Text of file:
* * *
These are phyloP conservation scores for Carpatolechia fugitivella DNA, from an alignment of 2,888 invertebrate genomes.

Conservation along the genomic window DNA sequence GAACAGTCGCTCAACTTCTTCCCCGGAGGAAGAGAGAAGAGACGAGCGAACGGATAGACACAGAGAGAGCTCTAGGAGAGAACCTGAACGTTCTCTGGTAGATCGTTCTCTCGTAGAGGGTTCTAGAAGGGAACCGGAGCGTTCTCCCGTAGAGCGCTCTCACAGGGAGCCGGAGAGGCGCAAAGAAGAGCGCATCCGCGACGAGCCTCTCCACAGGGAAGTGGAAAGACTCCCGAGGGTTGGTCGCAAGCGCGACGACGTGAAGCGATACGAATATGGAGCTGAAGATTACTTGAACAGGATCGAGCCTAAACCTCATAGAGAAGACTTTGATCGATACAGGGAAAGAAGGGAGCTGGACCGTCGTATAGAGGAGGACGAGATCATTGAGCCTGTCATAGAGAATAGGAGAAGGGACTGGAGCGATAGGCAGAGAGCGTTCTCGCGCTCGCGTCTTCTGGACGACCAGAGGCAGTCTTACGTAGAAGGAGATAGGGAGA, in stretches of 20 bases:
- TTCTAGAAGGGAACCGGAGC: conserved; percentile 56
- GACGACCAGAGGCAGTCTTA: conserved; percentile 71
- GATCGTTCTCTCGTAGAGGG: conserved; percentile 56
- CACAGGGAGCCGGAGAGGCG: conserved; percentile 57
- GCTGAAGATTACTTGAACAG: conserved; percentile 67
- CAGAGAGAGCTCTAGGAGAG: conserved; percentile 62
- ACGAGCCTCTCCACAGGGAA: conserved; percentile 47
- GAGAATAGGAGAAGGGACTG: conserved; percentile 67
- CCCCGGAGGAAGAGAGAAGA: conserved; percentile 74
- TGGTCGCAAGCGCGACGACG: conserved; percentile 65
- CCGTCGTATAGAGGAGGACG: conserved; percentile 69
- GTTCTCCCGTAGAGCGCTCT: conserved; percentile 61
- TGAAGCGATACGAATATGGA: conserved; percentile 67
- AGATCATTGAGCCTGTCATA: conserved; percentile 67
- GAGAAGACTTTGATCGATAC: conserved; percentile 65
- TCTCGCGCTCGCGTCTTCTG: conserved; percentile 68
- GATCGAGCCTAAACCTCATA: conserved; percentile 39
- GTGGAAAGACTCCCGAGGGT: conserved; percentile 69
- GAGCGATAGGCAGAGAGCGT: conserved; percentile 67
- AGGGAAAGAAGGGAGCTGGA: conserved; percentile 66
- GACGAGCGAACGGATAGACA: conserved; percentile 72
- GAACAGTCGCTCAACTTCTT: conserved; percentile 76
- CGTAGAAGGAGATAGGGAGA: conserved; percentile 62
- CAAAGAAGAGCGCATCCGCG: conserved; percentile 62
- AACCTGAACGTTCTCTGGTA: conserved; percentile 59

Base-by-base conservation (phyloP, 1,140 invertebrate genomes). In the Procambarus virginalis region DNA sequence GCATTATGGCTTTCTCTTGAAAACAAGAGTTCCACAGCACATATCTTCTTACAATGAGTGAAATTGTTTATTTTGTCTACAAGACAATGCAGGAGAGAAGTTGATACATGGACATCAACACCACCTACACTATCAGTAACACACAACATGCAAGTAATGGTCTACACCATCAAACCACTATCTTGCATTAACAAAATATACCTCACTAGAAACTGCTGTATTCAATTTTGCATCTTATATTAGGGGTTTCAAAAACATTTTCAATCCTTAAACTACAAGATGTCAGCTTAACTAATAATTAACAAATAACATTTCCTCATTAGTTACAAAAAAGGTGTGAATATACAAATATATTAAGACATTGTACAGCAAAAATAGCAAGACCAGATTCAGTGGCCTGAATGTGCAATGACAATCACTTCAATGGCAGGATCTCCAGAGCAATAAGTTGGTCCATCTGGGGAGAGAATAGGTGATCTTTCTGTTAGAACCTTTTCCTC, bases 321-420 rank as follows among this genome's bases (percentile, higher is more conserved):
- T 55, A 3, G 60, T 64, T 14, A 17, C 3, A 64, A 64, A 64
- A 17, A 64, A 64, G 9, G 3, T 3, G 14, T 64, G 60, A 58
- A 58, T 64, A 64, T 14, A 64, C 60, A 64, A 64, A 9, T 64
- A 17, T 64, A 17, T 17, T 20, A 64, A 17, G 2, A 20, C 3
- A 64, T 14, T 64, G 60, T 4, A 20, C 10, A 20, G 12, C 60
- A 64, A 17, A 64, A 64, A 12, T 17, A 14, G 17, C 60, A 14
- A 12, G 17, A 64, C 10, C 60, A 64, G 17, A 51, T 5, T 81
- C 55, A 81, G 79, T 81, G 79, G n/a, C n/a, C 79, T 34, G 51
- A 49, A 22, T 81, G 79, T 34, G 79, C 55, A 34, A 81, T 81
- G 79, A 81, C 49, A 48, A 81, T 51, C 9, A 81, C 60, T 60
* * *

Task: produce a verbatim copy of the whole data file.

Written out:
These are phyloP conservation scores for Carpatolechia fugitivella DNA, from an alignment of 2,888 invertebrate genomes.

Conservation along the genomic window DNA sequence GAACAGTCGCTCAACTTCTTCCCCGGAGGAAGAGAGAAGAGACGAGCGAACGGATAGACACAGAGAGAGCTCTAGGAGAGAACCTGAACGTTCTCTGGTAGATCGTTCTCTCGTAGAGGGTTCTAGAAGGGAACCGGAGCGTTCTCCCGTAGAGCGCTCTCACAGGGAGCCGGAGAGGCGCAAAGAAGAGCGCATCCGCGACGAGCCTCTCCACAGGGAAGTGGAAAGACTCCCGAGGGTTGGTCGCAAGCGCGACGACGTGAAGCGATACGAATATGGAGCTGAAGATTACTTGAACAGGATCGAGCCTAAACCTCATAGAGAAGACTTTGATCGATACAGGGAAAGAAGGGAGCTGGACCGTCGTATAGAGGAGGACGAGATCATTGAGCCTGTCATAGAGAATAGGAGAAGGGACTGGAGCGATAGGCAGAGAGCGTTCTCGCGCTCGCGTCTTCTGGACGACCAGAGGCAGTCTTACGTAGAAGGAGATAGGGAGA, in stretches of 20 bases:
- TTCTAGAAGGGAACCGGAGC: conserved; percentile 56
- GACGACCAGAGGCAGTCTTA: conserved; percentile 71
- GATCGTTCTCTCGTAGAGGG: conserved; percentile 56
- CACAGGGAGCCGGAGAGGCG: conserved; percentile 57
- GCTGAAGATTACTTGAACAG: conserved; percentile 67
- CAGAGAGAGCTCTAGGAGAG: conserved; percentile 62
- ACGAGCCTCTCCACAGGGAA: conserved; percentile 47
- GAGAATAGGAGAAGGGACTG: conserved; percentile 67
- CCCCGGAGGAAGAGAGAAGA: conserved; percentile 74
- TGGTCGCAAGCGCGACGACG: conserved; percentile 65
- CCGTCGTATAGAGGAGGACG: conserved; percentile 69
- GTTCTCCCGTAGAGCGCTCT: conserved; percentile 61
- TGAAGCGATACGAATATGGA: conserved; percentile 67
- AGATCATTGAGCCTGTCATA: conserved; percentile 67
- GAGAAGACTTTGATCGATAC: conserved; percentile 65
- TCTCGCGCTCGCGTCTTCTG: conserved; percentile 68
- GATCGAGCCTAAACCTCATA: conserved; percentile 39
- GTGGAAAGACTCCCGAGGGT: conserved; percentile 69
- GAGCGATAGGCAGAGAGCGT: conserved; percentile 67
- AGGGAAAGAAGGGAGCTGGA: conserved; percentile 66
- GACGAGCGAACGGATAGACA: conserved; percentile 72
- GAACAGTCGCTCAACTTCTT: conserved; percentile 76
- CGTAGAAGGAGATAGGGAGA: conserved; percentile 62
- CAAAGAAGAGCGCATCCGCG: conserved; percentile 62
- AACCTGAACGTTCTCTGGTA: conserved; percentile 59

Base-by-base conservation (phyloP, 1,140 invertebrate genomes). In the Procambarus virginalis region DNA sequence GCATTATGGCTTTCTCTTGAAAACAAGAGTTCCACAGCACATATCTTCTTACAATGAGTGAAATTGTTTATTTTGTCTACAAGACAATGCAGGAGAGAAGTTGATACATGGACATCAACACCACCTACACTATCAGTAACACACAACATGCAAGTAATGGTCTACACCATCAAACCACTATCTTGCATTAACAAAATATACCTCACTAGAAACTGCTGTATTCAATTTTGCATCTTATATTAGGGGTTTCAAAAACATTTTCAATCCTTAAACTACAAGATGTCAGCTTAACTAATAATTAACAAATAACATTTCCTCATTAGTTACAAAAAAGGTGTGAATATACAAATATATTAAGACATTGTACAGCAAAAATAGCAAGACCAGATTCAGTGGCCTGAATGTGCAATGACAATCACTTCAATGGCAGGATCTCCAGAGCAATAAGTTGGTCCATCTGGGGAGAGAATAGGTGATCTTTCTGTTAGAACCTTTTCCTC, bases 321-420 rank as follows among this genome's bases (percentile, higher is more conserved):
- T 55, A 3, G 60, T 64, T 14, A 17, C 3, A 64, A 64, A 64
- A 17, A 64, A 64, G 9, G 3, T 3, G 14, T 64, G 60, A 58
- A 58, T 64, A 64, T 14, A 64, C 60, A 64, A 64, A 9, T 64
- A 17, T 64, A 17, T 17, T 20, A 64, A 17, G 2, A 20, C 3
- A 64, T 14, T 64, G 60, T 4, A 20, C 10, A 20, G 12, C 60
- A 64, A 17, A 64, A 64, A 12, T 17, A 14, G 17, C 60, A 14
- A 12, G 17, A 64, C 10, C 60, A 64, G 17, A 51, T 5, T 81
- C 55, A 81, G 79, T 81, G 79, G n/a, C n/a, C 79, T 34, G 51
- A 49, A 22, T 81, G 79, T 34, G 79, C 55, A 34, A 81, T 81
- G 79, A 81, C 49, A 48, A 81, T 51, C 9, A 81, C 60, T 60